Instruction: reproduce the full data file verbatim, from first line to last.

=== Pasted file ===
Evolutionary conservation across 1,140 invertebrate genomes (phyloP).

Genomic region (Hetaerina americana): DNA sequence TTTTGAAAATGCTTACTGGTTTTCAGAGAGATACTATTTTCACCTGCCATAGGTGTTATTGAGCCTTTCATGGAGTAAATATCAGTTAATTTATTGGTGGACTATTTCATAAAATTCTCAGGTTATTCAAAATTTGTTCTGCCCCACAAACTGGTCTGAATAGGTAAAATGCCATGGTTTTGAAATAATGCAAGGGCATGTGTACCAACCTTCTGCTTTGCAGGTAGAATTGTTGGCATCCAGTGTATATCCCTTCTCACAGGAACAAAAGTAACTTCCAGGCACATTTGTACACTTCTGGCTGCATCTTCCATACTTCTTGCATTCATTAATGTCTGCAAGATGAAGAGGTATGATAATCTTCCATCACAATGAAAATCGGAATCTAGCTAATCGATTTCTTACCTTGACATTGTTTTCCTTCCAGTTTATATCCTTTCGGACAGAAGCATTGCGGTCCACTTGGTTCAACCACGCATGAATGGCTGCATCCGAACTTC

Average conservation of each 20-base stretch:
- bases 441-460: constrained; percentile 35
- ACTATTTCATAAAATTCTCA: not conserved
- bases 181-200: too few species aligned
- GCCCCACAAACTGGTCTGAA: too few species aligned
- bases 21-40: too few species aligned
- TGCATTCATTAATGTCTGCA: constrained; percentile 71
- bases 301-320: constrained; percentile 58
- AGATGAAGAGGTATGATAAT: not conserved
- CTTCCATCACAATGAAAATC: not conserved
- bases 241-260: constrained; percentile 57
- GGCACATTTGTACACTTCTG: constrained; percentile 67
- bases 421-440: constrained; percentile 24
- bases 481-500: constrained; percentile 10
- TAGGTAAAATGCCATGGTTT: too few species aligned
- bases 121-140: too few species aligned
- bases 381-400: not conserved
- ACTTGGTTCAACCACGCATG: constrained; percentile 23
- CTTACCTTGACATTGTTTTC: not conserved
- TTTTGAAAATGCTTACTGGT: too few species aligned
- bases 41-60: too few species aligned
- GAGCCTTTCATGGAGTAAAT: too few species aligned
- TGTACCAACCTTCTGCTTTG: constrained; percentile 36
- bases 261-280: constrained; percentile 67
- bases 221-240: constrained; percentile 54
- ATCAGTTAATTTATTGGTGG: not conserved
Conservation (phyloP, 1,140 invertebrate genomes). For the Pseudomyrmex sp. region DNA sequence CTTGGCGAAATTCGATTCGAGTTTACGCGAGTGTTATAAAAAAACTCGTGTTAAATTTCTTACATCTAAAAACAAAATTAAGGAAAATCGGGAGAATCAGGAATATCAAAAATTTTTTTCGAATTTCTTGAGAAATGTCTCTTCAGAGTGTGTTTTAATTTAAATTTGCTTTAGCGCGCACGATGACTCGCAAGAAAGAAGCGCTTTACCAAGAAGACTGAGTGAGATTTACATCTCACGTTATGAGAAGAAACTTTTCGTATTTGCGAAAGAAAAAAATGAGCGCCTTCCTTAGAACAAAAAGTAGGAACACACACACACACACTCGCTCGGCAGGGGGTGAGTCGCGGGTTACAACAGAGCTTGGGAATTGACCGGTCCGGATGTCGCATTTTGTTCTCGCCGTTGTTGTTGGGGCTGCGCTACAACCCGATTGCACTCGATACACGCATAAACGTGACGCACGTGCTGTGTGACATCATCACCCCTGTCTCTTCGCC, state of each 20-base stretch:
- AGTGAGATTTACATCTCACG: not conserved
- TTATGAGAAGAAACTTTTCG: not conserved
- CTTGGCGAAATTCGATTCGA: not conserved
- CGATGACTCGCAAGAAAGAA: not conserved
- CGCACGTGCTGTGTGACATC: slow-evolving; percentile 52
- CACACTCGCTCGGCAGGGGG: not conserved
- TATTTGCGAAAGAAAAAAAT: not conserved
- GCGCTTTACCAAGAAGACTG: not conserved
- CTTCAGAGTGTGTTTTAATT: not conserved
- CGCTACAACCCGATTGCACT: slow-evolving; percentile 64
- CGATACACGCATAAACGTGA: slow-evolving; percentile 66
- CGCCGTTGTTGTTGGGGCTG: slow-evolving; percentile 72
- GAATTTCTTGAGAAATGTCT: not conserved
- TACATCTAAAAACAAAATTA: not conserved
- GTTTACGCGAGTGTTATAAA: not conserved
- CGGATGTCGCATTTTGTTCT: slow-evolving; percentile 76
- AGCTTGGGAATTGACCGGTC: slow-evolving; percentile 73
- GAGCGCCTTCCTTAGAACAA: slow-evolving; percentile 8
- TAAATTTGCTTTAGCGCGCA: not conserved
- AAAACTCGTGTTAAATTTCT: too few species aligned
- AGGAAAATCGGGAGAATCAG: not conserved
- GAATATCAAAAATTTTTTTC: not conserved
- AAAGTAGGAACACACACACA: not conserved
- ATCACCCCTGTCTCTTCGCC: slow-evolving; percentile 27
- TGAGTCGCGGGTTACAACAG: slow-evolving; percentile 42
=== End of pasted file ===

Evolutionary conservation across 1,140 invertebrate genomes (phyloP).

Genomic region (Hetaerina americana): DNA sequence TTTTGAAAATGCTTACTGGTTTTCAGAGAGATACTATTTTCACCTGCCATAGGTGTTATTGAGCCTTTCATGGAGTAAATATCAGTTAATTTATTGGTGGACTATTTCATAAAATTCTCAGGTTATTCAAAATTTGTTCTGCCCCACAAACTGGTCTGAATAGGTAAAATGCCATGGTTTTGAAATAATGCAAGGGCATGTGTACCAACCTTCTGCTTTGCAGGTAGAATTGTTGGCATCCAGTGTATATCCCTTCTCACAGGAACAAAAGTAACTTCCAGGCACATTTGTACACTTCTGGCTGCATCTTCCATACTTCTTGCATTCATTAATGTCTGCAAGATGAAGAGGTATGATAATCTTCCATCACAATGAAAATCGGAATCTAGCTAATCGATTTCTTACCTTGACATTGTTTTCCTTCCAGTTTATATCCTTTCGGACAGAAGCATTGCGGTCCACTTGGTTCAACCACGCATGAATGGCTGCATCCGAACTTC

Average conservation of each 20-base stretch:
- bases 441-460: constrained; percentile 35
- ACTATTTCATAAAATTCTCA: not conserved
- bases 181-200: too few species aligned
- GCCCCACAAACTGGTCTGAA: too few species aligned
- bases 21-40: too few species aligned
- TGCATTCATTAATGTCTGCA: constrained; percentile 71
- bases 301-320: constrained; percentile 58
- AGATGAAGAGGTATGATAAT: not conserved
- CTTCCATCACAATGAAAATC: not conserved
- bases 241-260: constrained; percentile 57
- GGCACATTTGTACACTTCTG: constrained; percentile 67
- bases 421-440: constrained; percentile 24
- bases 481-500: constrained; percentile 10
- TAGGTAAAATGCCATGGTTT: too few species aligned
- bases 121-140: too few species aligned
- bases 381-400: not conserved
- ACTTGGTTCAACCACGCATG: constrained; percentile 23
- CTTACCTTGACATTGTTTTC: not conserved
- TTTTGAAAATGCTTACTGGT: too few species aligned
- bases 41-60: too few species aligned
- GAGCCTTTCATGGAGTAAAT: too few species aligned
- TGTACCAACCTTCTGCTTTG: constrained; percentile 36
- bases 261-280: constrained; percentile 67
- bases 221-240: constrained; percentile 54
- ATCAGTTAATTTATTGGTGG: not conserved
Conservation (phyloP, 1,140 invertebrate genomes). For the Pseudomyrmex sp. region DNA sequence CTTGGCGAAATTCGATTCGAGTTTACGCGAGTGTTATAAAAAAACTCGTGTTAAATTTCTTACATCTAAAAACAAAATTAAGGAAAATCGGGAGAATCAGGAATATCAAAAATTTTTTTCGAATTTCTTGAGAAATGTCTCTTCAGAGTGTGTTTTAATTTAAATTTGCTTTAGCGCGCACGATGACTCGCAAGAAAGAAGCGCTTTACCAAGAAGACTGAGTGAGATTTACATCTCACGTTATGAGAAGAAACTTTTCGTATTTGCGAAAGAAAAAAATGAGCGCCTTCCTTAGAACAAAAAGTAGGAACACACACACACACACTCGCTCGGCAGGGGGTGAGTCGCGGGTTACAACAGAGCTTGGGAATTGACCGGTCCGGATGTCGCATTTTGTTCTCGCCGTTGTTGTTGGGGCTGCGCTACAACCCGATTGCACTCGATACACGCATAAACGTGACGCACGTGCTGTGTGACATCATCACCCCTGTCTCTTCGCC, state of each 20-base stretch:
- AGTGAGATTTACATCTCACG: not conserved
- TTATGAGAAGAAACTTTTCG: not conserved
- CTTGGCGAAATTCGATTCGA: not conserved
- CGATGACTCGCAAGAAAGAA: not conserved
- CGCACGTGCTGTGTGACATC: slow-evolving; percentile 52
- CACACTCGCTCGGCAGGGGG: not conserved
- TATTTGCGAAAGAAAAAAAT: not conserved
- GCGCTTTACCAAGAAGACTG: not conserved
- CTTCAGAGTGTGTTTTAATT: not conserved
- CGCTACAACCCGATTGCACT: slow-evolving; percentile 64
- CGATACACGCATAAACGTGA: slow-evolving; percentile 66
- CGCCGTTGTTGTTGGGGCTG: slow-evolving; percentile 72
- GAATTTCTTGAGAAATGTCT: not conserved
- TACATCTAAAAACAAAATTA: not conserved
- GTTTACGCGAGTGTTATAAA: not conserved
- CGGATGTCGCATTTTGTTCT: slow-evolving; percentile 76
- AGCTTGGGAATTGACCGGTC: slow-evolving; percentile 73
- GAGCGCCTTCCTTAGAACAA: slow-evolving; percentile 8
- TAAATTTGCTTTAGCGCGCA: not conserved
- AAAACTCGTGTTAAATTTCT: too few species aligned
- AGGAAAATCGGGAGAATCAG: not conserved
- GAATATCAAAAATTTTTTTC: not conserved
- AAAGTAGGAACACACACACA: not conserved
- ATCACCCCTGTCTCTTCGCC: slow-evolving; percentile 27
- TGAGTCGCGGGTTACAACAG: slow-evolving; percentile 42